The diesel injection pump in a diesel engine is what sends fuel from the gas tank through the fuel filter and into the fuel rail. The fuel is then distributed from there into the injectors and sprayed into each cylinder as the vehicle runs to make sure that there is the right amount of fuel in the cylinder for combustion.
This makes sure that the engine operates properly and stays cool while it is running.
It will cost you about $500-$1200 to replace a fuel pump in your truck. You will spend about $200-$300 on labor and parts will be about $400-$800. There might be other parts of your engine that will need attention during this repair process.
If you are ready to learn more about the cost of fuel pump replacement, read on!
- What is the Cost of a Fuel Pump Replacement?
- Symptoms of a Bad Fuel Pump
- Possible Additional Costs Related to Your Fuel Pump Replacement
- How Long Should a Fuel Pump Last?
- How to Save Money On Your Fuel Pump Replacement
- Fuel Pump Replacements Are Often a Necessary Process for High Mileage Vehicles
What is the Cost of a Fuel Pump Replacement?
There are many variables that can affect your overall costs associated with this repair process.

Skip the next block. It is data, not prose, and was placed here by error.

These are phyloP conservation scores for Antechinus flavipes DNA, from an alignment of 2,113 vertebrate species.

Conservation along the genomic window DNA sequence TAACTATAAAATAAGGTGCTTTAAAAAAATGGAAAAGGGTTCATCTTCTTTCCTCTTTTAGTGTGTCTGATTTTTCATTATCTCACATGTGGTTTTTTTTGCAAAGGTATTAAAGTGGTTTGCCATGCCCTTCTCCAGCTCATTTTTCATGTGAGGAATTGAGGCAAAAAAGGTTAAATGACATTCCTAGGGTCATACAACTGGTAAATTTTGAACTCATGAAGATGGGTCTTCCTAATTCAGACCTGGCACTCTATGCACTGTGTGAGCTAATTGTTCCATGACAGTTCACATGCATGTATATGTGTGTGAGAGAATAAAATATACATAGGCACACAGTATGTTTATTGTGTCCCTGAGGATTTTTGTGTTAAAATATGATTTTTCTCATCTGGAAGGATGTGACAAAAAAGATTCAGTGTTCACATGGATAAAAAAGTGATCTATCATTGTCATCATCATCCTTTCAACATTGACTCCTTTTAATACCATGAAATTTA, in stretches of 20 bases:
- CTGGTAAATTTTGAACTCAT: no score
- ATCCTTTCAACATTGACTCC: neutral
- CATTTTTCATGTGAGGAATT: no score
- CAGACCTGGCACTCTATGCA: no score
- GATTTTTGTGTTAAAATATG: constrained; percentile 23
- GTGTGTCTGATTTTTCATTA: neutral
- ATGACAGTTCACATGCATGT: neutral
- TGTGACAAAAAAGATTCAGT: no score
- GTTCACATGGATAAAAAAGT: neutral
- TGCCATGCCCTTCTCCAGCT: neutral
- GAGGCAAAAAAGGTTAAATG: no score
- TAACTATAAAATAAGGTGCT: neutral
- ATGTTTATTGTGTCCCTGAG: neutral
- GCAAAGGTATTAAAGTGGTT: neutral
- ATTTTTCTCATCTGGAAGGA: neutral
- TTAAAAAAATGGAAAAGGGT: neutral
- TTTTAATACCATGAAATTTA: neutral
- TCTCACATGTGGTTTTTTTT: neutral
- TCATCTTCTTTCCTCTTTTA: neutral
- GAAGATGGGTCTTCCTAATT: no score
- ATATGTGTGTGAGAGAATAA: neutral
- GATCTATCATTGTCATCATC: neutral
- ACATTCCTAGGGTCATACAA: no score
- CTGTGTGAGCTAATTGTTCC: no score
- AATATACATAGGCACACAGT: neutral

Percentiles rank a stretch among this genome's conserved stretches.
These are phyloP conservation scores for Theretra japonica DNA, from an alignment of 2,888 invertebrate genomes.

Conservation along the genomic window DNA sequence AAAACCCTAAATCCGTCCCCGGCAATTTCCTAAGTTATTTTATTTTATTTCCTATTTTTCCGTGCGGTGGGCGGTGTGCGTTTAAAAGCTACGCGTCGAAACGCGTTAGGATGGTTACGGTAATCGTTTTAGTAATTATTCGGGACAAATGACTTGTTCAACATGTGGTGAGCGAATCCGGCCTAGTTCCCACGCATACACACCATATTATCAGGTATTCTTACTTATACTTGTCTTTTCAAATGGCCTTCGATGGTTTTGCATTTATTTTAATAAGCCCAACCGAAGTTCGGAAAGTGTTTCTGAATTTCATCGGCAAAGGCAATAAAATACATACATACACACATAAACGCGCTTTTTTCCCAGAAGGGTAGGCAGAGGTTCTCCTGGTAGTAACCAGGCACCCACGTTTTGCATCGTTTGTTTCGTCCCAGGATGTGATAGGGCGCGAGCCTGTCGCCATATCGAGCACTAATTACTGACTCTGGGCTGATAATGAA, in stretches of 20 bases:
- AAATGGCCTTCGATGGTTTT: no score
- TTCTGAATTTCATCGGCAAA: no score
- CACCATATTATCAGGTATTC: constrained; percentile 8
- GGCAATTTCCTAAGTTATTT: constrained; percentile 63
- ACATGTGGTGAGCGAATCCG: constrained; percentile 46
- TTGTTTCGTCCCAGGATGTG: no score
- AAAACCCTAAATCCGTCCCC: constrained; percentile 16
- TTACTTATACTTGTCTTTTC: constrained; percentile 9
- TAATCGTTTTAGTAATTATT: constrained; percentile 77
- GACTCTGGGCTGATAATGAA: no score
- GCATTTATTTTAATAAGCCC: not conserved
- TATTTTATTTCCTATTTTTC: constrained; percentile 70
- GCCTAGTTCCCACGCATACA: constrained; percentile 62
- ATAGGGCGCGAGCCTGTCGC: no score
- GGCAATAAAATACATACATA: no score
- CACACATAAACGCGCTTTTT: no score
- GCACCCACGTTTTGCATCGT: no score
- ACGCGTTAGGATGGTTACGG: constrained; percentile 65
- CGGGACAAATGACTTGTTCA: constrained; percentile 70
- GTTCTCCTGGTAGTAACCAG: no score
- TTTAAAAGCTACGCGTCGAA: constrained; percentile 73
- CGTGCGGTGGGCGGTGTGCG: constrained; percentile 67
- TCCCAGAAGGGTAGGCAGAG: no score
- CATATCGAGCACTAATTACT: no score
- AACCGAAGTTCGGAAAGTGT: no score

The cost of labor is usually quite minimal, but if there are other problems in your engine that are diagnosed at the time of the fuel pump replacement, this might affect the overall cost of your fuel pump replacement service.
The cost for fuel pump replacement is fairly standard for most models of Chevrolet trucks.
This is not a terribly hard part to access and it is not as extensive a repair as something like a fuel injector replacement service. This is why the overall cost is not as high as some other services.
See the below comparison chart of some of the costs related to different makes and models of Chevrolet trucks and the costs associated with fuel pump replacement.
|Vehicle||Labor Cost||Parts Cost|
|Chevrolet Silverado 2500||$500-$800||$200-$500|
|Chevrolet Silverado 3500 HD||$500||$200-$600|
|2020 Chevrolet Silverado 1500||$600-$800||$1,000|
Symptoms of a Bad Fuel Pump
When your fuel pump starts to fail, you will notice very recognizable symptoms related to the failure that is quite easy to trace back to the fuel pump.
There are not many other items that will cause these symptoms in combination and you should immediately be concerned that your fuel pump is going bad if your truck is showing these symptoms.
The engine might be stuttering or sputtering and idle might not sound right. This is often an early warning sign that there is an issue with the fuel delivery systems within your engine.
This is a common sign that the full pump is already on its way out. The failure of the fuel pump leads to the engine running without enough lubrication, which can cause major damage to it and eventually make it seize up completely.
Low fuel pressure